Thursday, June 30, 2016

The Somme: 100 years on

It's no secret that I've a huge interest in history.  It's one of the reasons I was very proud when my son chose to study the subject at University this year.

This week sees a significant anniversary of a very poignant event to me - the start of the infamous Battle Of The Somme.

Two years into World War One, and things were not going well for the allies of France and Britain on the Western Front.  In February, Germany had started a major offensive against the fort of Verdun, which was controlled by the French.  The sole purpose of this offensive was to bring French forces into a meat-grinder where they'd take casualties in such numbers it would impact their ability to continue the war, meaning they'd have no choice but to sue for peace.

Desperate to relieve the forces at Verdun by inflicting a counter-attack which Germany would be forced to react to, Britain planned an imaginative and daring attack against the German line.  In the week before attack, German lines would be bombarded with over a million shells, including the detonation of a gigantic mine immediately prior to the attack.

British commanders believed this barrage would completely annihilate the opposition - no one would be left alive in the enemy trenches.  What would remain for the troops would be to cross no mans land and occupy German positions, preparing them for an inevitable German counterattack.

The first day's offensive was planned in minute detail, with a timetable of follow up waves, who would come forward to support the first waves, together with set later artillery support for where the Germans were anticipated.

On July 1st 1916, the massive mine was detonated, and officers blew their whistles to "go over the top" into no-man's land.  Within minutes the problems in the plan were being exposed - unknown to British generals, the Germans had deeper trenches, with better fortifications than their British counterparts.  As the British army marched in formation into no man's land, the Germans on the other side were already in position, able to cut down whole swathes of men with their machine gun positions.

But the real tragedy of the Somme's first day was the inflexibility of the plan.  With wave after wave of later formations being forced to stick to the plan, and follow a previous wave which had been annihilated just an hour before.  What we now would describe as "doing the same thing over and over again, but expecting different results".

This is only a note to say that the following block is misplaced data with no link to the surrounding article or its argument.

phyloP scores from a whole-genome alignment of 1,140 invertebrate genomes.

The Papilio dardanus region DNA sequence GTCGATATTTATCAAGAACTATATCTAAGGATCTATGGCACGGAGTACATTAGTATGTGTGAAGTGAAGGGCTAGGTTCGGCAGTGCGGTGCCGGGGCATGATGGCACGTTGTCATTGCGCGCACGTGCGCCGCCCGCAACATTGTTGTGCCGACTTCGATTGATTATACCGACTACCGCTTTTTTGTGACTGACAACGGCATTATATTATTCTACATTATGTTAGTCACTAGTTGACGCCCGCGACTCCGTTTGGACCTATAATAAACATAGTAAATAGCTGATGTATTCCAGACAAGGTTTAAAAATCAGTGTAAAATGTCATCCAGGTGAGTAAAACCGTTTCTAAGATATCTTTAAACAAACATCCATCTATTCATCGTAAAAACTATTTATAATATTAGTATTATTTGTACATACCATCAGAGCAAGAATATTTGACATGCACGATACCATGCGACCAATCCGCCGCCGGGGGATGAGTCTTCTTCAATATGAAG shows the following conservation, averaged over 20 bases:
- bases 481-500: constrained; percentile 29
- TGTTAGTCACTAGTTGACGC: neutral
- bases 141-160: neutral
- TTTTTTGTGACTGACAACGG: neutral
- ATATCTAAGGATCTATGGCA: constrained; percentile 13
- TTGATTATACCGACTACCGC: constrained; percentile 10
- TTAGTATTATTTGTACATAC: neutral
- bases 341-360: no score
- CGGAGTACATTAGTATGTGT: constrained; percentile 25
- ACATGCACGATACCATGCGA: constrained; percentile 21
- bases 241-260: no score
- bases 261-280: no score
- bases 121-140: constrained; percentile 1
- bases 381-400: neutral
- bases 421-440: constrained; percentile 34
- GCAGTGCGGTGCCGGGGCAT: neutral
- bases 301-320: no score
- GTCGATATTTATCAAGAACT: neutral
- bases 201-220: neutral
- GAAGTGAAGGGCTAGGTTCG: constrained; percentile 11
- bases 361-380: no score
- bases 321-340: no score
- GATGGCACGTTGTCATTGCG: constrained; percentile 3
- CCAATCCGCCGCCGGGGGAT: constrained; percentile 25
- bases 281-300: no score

The grave of Horrace Iles, who died only 16 on the first day of the Somme.
Photo by Paul Reed

It is still remembered as the worst day in British military history - with 60,000 casualties, including 20,000 dead.  The inflexibility of the plan, which saw so many futile losses even when the shortcomings had become obvious would tarnish the Generals involved as uncaring leaders "far from the trenches" more wrapped up in dreams of glory than for any care of their men.

Such a view is perhaps somewhat unfair - the disaster of the first day of the Somme was a somber wake up call to what was still a relatively new kind of warfare compared with the wars of the 19th Century.  Tactics did change (although arguably perhaps not fast enough) and led to ideas such as,

  • Development of the tank armoured vehicle to attempt to break the stalemate and cross no-man's land
  • Use of telephone and radio communications to signal back the situation to generals behind the trenches
  • Integration of artillery to support the movement of infantry, particularly "creeping barrages"
  • Use of staggered formations to approach machine gun positions instead of approaching in formation
  • Development of grenades and portable mortars to support troops against dug-in positions

The Battle Of The Somme (which lasted until November 1916) did succeed in taking pressure off the French at Verdun, and prevent the collapse of the Western Front, but at a terrible price.  Sadly, even on it's best day, trench warfare remained a bloody and costly business.

To me, the Somme is a ghastly reminder about planning.  We often think that the more detail a plan is scoped out in, the better.  However there are always "things that go wrong".  Hence probably the greatest weapon developed was greater flexibility for junior officers to appraise and make their own decisions, over following a plan.  This is the hallmark of all modern armies, but one which was forged in blood.

Reading a lot of American testimonies from World War Two, there is a lot of criticism of the British army for being "overly cautious".  It's impossible to pin that comment to a single root cause, but after the costly disasters of World War One, caution seems to have worked into the DNA of army thinking.

  • Dan Snow's History Hit is doing a series of podcasts on the Somme this week with some of the world's experts.  The series has taught me a lot of things I'd never knew.  Start with part one here.
  • The Somme: From Defect To Victory - you can see this on YouTube here.
  • First World War Centenary Site
  • Paul Reed's been sharing a lot of poignant material on Twitter, and his blog is well worth checking out.  He talks to Dan Snow here.
  • YouTube channel The Great War is well worth checking out.  Here Indiana Neidell looks at General Haig, the man behind the British offensive in the Somme.  He also looks at Arthur Currie here who suggested some changes in tactics such as flexibility of units.
  • Wikipedia has an interesting page looking at the development of tactics for trench warfare here.

Although just a dramatisation, this Blackadder sketch is well worth a watch,


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